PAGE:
Wednesday, June 6, 2012

The greatest challenge of the day is: How to bring about a revolution of the heart

“The Gospel lives in conversation with culture, and if the Church holds back from the culture, the Gospel itself falls silent. Therefore, we must be fearless in crossing the threshold of the communication and information revolution now taking place.”  - Pope John Paul II

Scripture Text: 2 Tm 1:1-3, 6-12
Paul, an Apostle of Christ Jesus by the will of God
for the promise of life in Christ Jesus,
to Timothy, my dear child:
grace, mercy, and peace from God the Father
and Christ Jesus our Lord.

I am grateful to God,
whom I worship with a clear conscience as my ancestors did,
as I remember you constantly in my prayers, night and day.

For this reason, I remind you to stir into flame
the gift of God that you have through the imposition of my hands.
For God did not give us a spirit of cowardice
but rather of power and love and self-control.
So do not be ashamed of your testimony to our Lord,
nor of me, a prisoner for his sake;
but bear your share of hardship for the Gospel
with the strength that comes from God.

He saved us and called us to a holy life,
not according to our works
but according to his own design
and the grace bestowed on us in Christ Jesus before time began,
but now made manifest
through the appearance of our savior Christ Jesus,
who destroyed death and brought life and immortality
to light through the Gospel,
for which I was appointed preacher and Apostle and teacher.
On this account I am suffering these things;
but I am not ashamed,
for I know him in whom I have believed
and am confident that he is able to guard
what has been entrusted to me until that day.

Before Christianity was called Christianity, it was called The Way. In the Scripture text above, Paul, presumably from prison, and soon to die for Christ, is encouraging Timothy to have fortitude, despite The Way being difficult. It is from this thought that I will reflect.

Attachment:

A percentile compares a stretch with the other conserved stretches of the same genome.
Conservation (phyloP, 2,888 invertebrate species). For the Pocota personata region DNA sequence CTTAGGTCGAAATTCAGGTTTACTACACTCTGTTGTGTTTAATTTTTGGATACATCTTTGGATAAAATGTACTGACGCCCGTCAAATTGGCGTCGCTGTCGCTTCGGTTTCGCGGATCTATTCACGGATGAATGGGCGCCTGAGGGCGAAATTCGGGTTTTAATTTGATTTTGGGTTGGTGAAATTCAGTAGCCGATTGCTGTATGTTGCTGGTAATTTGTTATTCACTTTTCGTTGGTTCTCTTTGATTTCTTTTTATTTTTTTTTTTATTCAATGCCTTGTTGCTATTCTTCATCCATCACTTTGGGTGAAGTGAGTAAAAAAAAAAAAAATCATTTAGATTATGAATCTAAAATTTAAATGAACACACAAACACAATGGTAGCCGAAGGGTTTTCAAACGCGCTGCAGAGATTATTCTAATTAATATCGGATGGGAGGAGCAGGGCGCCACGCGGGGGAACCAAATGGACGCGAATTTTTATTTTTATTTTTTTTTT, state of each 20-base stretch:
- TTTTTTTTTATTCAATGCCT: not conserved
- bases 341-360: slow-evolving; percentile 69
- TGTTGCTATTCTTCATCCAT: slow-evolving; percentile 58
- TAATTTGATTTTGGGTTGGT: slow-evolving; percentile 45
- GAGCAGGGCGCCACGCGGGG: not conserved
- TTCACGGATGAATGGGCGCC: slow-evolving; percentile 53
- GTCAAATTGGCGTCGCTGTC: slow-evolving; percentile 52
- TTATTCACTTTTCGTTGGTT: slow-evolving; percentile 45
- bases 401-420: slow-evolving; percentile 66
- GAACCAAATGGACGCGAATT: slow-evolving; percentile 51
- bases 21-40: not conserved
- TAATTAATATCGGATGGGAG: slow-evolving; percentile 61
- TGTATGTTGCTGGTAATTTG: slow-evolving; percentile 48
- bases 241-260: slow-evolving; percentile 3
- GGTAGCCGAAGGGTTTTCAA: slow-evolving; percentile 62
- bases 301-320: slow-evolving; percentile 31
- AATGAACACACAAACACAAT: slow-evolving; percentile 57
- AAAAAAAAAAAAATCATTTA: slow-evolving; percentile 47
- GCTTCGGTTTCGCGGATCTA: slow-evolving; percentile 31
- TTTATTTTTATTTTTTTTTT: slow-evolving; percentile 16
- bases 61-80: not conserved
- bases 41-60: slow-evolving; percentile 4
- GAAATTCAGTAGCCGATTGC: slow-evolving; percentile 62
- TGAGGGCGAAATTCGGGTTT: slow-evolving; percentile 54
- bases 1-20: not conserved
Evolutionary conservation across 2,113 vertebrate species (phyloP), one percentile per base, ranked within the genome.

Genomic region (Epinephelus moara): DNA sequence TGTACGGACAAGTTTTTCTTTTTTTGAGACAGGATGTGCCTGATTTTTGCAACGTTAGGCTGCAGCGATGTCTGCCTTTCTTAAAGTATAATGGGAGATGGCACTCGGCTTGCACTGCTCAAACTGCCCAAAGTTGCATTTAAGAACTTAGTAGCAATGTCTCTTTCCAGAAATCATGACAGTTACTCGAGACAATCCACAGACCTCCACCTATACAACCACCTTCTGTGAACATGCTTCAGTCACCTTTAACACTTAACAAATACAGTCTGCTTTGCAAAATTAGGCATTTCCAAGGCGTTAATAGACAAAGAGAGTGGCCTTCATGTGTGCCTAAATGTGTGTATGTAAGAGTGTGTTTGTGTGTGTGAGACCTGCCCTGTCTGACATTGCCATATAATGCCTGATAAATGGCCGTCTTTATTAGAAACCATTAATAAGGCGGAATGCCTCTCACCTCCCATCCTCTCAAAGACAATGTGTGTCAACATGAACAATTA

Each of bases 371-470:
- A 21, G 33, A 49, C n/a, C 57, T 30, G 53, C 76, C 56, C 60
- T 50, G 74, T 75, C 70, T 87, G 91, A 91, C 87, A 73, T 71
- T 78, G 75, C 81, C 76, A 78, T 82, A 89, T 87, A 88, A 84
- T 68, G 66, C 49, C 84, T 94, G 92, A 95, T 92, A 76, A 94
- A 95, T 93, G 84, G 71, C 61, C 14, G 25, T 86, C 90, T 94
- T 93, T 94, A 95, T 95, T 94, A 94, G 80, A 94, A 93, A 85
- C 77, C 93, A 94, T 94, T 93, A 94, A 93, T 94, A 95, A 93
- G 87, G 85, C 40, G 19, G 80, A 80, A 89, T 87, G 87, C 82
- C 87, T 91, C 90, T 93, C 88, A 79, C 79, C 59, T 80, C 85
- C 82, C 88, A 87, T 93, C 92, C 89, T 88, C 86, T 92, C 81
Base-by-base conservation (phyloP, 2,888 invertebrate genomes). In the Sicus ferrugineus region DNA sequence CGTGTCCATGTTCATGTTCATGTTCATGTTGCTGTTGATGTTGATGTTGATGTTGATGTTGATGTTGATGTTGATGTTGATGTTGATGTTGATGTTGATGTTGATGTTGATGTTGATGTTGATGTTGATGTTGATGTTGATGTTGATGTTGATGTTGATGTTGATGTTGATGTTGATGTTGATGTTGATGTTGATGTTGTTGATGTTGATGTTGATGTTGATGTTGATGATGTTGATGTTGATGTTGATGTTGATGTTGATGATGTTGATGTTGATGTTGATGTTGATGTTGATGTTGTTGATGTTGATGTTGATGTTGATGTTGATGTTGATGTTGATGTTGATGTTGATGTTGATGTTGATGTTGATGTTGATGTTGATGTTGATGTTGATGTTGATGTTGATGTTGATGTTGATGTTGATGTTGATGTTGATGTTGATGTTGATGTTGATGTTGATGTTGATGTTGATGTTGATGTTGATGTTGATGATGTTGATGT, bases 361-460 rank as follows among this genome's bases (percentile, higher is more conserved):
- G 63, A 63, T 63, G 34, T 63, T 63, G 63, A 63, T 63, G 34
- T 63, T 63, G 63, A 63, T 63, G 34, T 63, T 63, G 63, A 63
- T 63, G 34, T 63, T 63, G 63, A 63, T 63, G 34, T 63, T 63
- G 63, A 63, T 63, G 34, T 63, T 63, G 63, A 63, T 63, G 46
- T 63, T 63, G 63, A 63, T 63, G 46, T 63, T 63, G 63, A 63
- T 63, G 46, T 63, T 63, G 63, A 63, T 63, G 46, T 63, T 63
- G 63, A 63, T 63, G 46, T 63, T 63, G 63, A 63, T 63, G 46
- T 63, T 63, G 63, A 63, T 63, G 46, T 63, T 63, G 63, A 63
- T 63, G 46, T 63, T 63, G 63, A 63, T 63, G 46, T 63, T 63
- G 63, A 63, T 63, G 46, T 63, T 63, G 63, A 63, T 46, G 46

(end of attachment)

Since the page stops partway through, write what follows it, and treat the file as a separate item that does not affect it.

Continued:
Paul tells us that we have the gifts of: power, love and self-control (v 4). So why are we ashamed to proclaim our faith in the public square? Why, despite living in a country with a freedom of religion, is it uncomfortable to mention God in a conversation? Perhaps we have been more successful at secularizing church and state than we realize.

“The Way” calls us to more than a Facebook status and church on Sundays. “The Way” is a transformative lifestyle, not an after thought. “The Way” is neither glamorous nor comfortable, although we may try to make it so; but if we look at Christianity’s examples, the saints, they were all called to completely die to their selfishness (i.e. St Francis; St Ignatius Loyola, St Teresa of Avila, etc). Is our call to holiness from God any different then theirs? These individuals epitomize power, love and self-control. They were not ashamed of their faith nor did they shy from those who chastised them. To be a saint is to be radical!

My challenge, and every Christian’s challenge, is to be radical.

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